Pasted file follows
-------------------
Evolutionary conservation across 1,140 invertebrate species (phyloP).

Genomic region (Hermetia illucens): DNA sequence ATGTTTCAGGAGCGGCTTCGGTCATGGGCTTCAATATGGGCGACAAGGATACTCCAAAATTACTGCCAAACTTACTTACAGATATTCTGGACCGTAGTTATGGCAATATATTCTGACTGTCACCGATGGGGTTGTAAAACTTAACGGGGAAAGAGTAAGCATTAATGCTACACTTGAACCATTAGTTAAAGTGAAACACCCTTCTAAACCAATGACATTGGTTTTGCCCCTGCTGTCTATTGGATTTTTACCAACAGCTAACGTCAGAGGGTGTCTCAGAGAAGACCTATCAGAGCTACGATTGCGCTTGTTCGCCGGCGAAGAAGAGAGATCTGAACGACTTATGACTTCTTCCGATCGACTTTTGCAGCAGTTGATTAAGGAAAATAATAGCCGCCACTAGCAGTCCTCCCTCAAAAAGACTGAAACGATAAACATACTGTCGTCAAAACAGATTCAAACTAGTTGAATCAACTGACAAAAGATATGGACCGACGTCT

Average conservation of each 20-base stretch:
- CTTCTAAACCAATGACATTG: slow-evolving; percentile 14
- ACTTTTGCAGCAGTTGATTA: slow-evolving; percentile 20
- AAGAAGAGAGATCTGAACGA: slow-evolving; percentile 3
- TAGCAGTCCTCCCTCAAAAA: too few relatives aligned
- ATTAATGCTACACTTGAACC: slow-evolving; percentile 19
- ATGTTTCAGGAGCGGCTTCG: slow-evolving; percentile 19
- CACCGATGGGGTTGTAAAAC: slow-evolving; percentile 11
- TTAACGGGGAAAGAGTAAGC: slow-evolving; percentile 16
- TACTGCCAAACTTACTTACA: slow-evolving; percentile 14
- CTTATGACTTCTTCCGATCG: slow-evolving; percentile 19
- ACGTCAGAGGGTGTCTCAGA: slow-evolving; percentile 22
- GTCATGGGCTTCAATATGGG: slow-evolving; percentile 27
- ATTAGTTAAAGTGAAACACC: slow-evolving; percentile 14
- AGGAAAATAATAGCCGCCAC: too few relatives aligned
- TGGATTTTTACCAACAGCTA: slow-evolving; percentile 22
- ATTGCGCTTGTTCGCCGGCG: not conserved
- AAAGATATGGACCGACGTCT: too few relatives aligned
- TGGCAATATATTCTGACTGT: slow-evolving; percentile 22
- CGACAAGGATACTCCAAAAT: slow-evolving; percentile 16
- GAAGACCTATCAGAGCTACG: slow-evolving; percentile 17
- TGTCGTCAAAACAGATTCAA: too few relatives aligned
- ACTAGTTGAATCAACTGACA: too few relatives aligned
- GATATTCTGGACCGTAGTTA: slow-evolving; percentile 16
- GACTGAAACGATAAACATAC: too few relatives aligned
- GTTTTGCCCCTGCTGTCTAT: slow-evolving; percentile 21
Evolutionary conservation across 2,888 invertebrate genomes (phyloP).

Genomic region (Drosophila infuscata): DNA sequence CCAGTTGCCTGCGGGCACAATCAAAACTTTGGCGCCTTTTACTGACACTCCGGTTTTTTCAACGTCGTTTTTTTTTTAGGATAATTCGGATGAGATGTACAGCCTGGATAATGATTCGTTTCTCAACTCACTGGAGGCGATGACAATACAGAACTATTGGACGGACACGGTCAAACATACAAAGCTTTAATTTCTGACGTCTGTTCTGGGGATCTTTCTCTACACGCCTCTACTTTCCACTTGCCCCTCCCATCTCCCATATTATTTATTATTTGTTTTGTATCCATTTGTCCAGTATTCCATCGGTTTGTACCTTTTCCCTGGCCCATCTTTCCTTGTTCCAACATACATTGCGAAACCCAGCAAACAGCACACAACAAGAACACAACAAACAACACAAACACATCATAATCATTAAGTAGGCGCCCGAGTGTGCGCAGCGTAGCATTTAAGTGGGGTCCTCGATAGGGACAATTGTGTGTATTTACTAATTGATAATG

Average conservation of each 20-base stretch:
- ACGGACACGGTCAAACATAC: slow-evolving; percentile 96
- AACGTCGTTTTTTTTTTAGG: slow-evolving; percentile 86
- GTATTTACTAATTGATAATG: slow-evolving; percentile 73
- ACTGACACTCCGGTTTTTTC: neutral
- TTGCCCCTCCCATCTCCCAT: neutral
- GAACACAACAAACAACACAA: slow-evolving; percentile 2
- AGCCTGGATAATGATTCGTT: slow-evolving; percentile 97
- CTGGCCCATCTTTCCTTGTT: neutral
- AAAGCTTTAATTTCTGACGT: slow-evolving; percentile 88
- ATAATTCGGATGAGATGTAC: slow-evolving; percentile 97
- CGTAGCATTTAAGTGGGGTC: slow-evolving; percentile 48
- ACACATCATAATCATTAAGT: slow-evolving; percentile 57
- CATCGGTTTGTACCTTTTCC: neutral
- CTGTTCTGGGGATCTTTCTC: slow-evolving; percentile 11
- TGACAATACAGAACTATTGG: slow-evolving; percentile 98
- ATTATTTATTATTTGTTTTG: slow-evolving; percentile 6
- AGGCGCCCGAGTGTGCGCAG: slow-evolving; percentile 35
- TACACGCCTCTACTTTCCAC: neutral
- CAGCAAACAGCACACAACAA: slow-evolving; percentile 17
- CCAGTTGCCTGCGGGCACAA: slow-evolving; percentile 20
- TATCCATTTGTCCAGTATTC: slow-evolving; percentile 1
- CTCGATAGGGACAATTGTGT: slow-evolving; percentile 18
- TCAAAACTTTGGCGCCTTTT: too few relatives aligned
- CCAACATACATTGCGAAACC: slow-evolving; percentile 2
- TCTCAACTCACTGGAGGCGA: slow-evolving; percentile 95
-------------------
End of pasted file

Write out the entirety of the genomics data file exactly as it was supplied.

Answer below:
Evolutionary conservation across 1,140 invertebrate species (phyloP).

Genomic region (Hermetia illucens): DNA sequence ATGTTTCAGGAGCGGCTTCGGTCATGGGCTTCAATATGGGCGACAAGGATACTCCAAAATTACTGCCAAACTTACTTACAGATATTCTGGACCGTAGTTATGGCAATATATTCTGACTGTCACCGATGGGGTTGTAAAACTTAACGGGGAAAGAGTAAGCATTAATGCTACACTTGAACCATTAGTTAAAGTGAAACACCCTTCTAAACCAATGACATTGGTTTTGCCCCTGCTGTCTATTGGATTTTTACCAACAGCTAACGTCAGAGGGTGTCTCAGAGAAGACCTATCAGAGCTACGATTGCGCTTGTTCGCCGGCGAAGAAGAGAGATCTGAACGACTTATGACTTCTTCCGATCGACTTTTGCAGCAGTTGATTAAGGAAAATAATAGCCGCCACTAGCAGTCCTCCCTCAAAAAGACTGAAACGATAAACATACTGTCGTCAAAACAGATTCAAACTAGTTGAATCAACTGACAAAAGATATGGACCGACGTCT

Average conservation of each 20-base stretch:
- CTTCTAAACCAATGACATTG: slow-evolving; percentile 14
- ACTTTTGCAGCAGTTGATTA: slow-evolving; percentile 20
- AAGAAGAGAGATCTGAACGA: slow-evolving; percentile 3
- TAGCAGTCCTCCCTCAAAAA: too few relatives aligned
- ATTAATGCTACACTTGAACC: slow-evolving; percentile 19
- ATGTTTCAGGAGCGGCTTCG: slow-evolving; percentile 19
- CACCGATGGGGTTGTAAAAC: slow-evolving; percentile 11
- TTAACGGGGAAAGAGTAAGC: slow-evolving; percentile 16
- TACTGCCAAACTTACTTACA: slow-evolving; percentile 14
- CTTATGACTTCTTCCGATCG: slow-evolving; percentile 19
- ACGTCAGAGGGTGTCTCAGA: slow-evolving; percentile 22
- GTCATGGGCTTCAATATGGG: slow-evolving; percentile 27
- ATTAGTTAAAGTGAAACACC: slow-evolving; percentile 14
- AGGAAAATAATAGCCGCCAC: too few relatives aligned
- TGGATTTTTACCAACAGCTA: slow-evolving; percentile 22
- ATTGCGCTTGTTCGCCGGCG: not conserved
- AAAGATATGGACCGACGTCT: too few relatives aligned
- TGGCAATATATTCTGACTGT: slow-evolving; percentile 22
- CGACAAGGATACTCCAAAAT: slow-evolving; percentile 16
- GAAGACCTATCAGAGCTACG: slow-evolving; percentile 17
- TGTCGTCAAAACAGATTCAA: too few relatives aligned
- ACTAGTTGAATCAACTGACA: too few relatives aligned
- GATATTCTGGACCGTAGTTA: slow-evolving; percentile 16
- GACTGAAACGATAAACATAC: too few relatives aligned
- GTTTTGCCCCTGCTGTCTAT: slow-evolving; percentile 21
Evolutionary conservation across 2,888 invertebrate genomes (phyloP).

Genomic region (Drosophila infuscata): DNA sequence CCAGTTGCCTGCGGGCACAATCAAAACTTTGGCGCCTTTTACTGACACTCCGGTTTTTTCAACGTCGTTTTTTTTTTAGGATAATTCGGATGAGATGTACAGCCTGGATAATGATTCGTTTCTCAACTCACTGGAGGCGATGACAATACAGAACTATTGGACGGACACGGTCAAACATACAAAGCTTTAATTTCTGACGTCTGTTCTGGGGATCTTTCTCTACACGCCTCTACTTTCCACTTGCCCCTCCCATCTCCCATATTATTTATTATTTGTTTTGTATCCATTTGTCCAGTATTCCATCGGTTTGTACCTTTTCCCTGGCCCATCTTTCCTTGTTCCAACATACATTGCGAAACCCAGCAAACAGCACACAACAAGAACACAACAAACAACACAAACACATCATAATCATTAAGTAGGCGCCCGAGTGTGCGCAGCGTAGCATTTAAGTGGGGTCCTCGATAGGGACAATTGTGTGTATTTACTAATTGATAATG

Average conservation of each 20-base stretch:
- ACGGACACGGTCAAACATAC: slow-evolving; percentile 96
- AACGTCGTTTTTTTTTTAGG: slow-evolving; percentile 86
- GTATTTACTAATTGATAATG: slow-evolving; percentile 73
- ACTGACACTCCGGTTTTTTC: neutral
- TTGCCCCTCCCATCTCCCAT: neutral
- GAACACAACAAACAACACAA: slow-evolving; percentile 2
- AGCCTGGATAATGATTCGTT: slow-evolving; percentile 97
- CTGGCCCATCTTTCCTTGTT: neutral
- AAAGCTTTAATTTCTGACGT: slow-evolving; percentile 88
- ATAATTCGGATGAGATGTAC: slow-evolving; percentile 97
- CGTAGCATTTAAGTGGGGTC: slow-evolving; percentile 48
- ACACATCATAATCATTAAGT: slow-evolving; percentile 57
- CATCGGTTTGTACCTTTTCC: neutral
- CTGTTCTGGGGATCTTTCTC: slow-evolving; percentile 11
- TGACAATACAGAACTATTGG: slow-evolving; percentile 98
- ATTATTTATTATTTGTTTTG: slow-evolving; percentile 6
- AGGCGCCCGAGTGTGCGCAG: slow-evolving; percentile 35
- TACACGCCTCTACTTTCCAC: neutral
- CAGCAAACAGCACACAACAA: slow-evolving; percentile 17
- CCAGTTGCCTGCGGGCACAA: slow-evolving; percentile 20
- TATCCATTTGTCCAGTATTC: slow-evolving; percentile 1
- CTCGATAGGGACAATTGTGT: slow-evolving; percentile 18
- TCAAAACTTTGGCGCCTTTT: too few relatives aligned
- CCAACATACATTGCGAAACC: slow-evolving; percentile 2
- TCTCAACTCACTGGAGGCGA: slow-evolving; percentile 95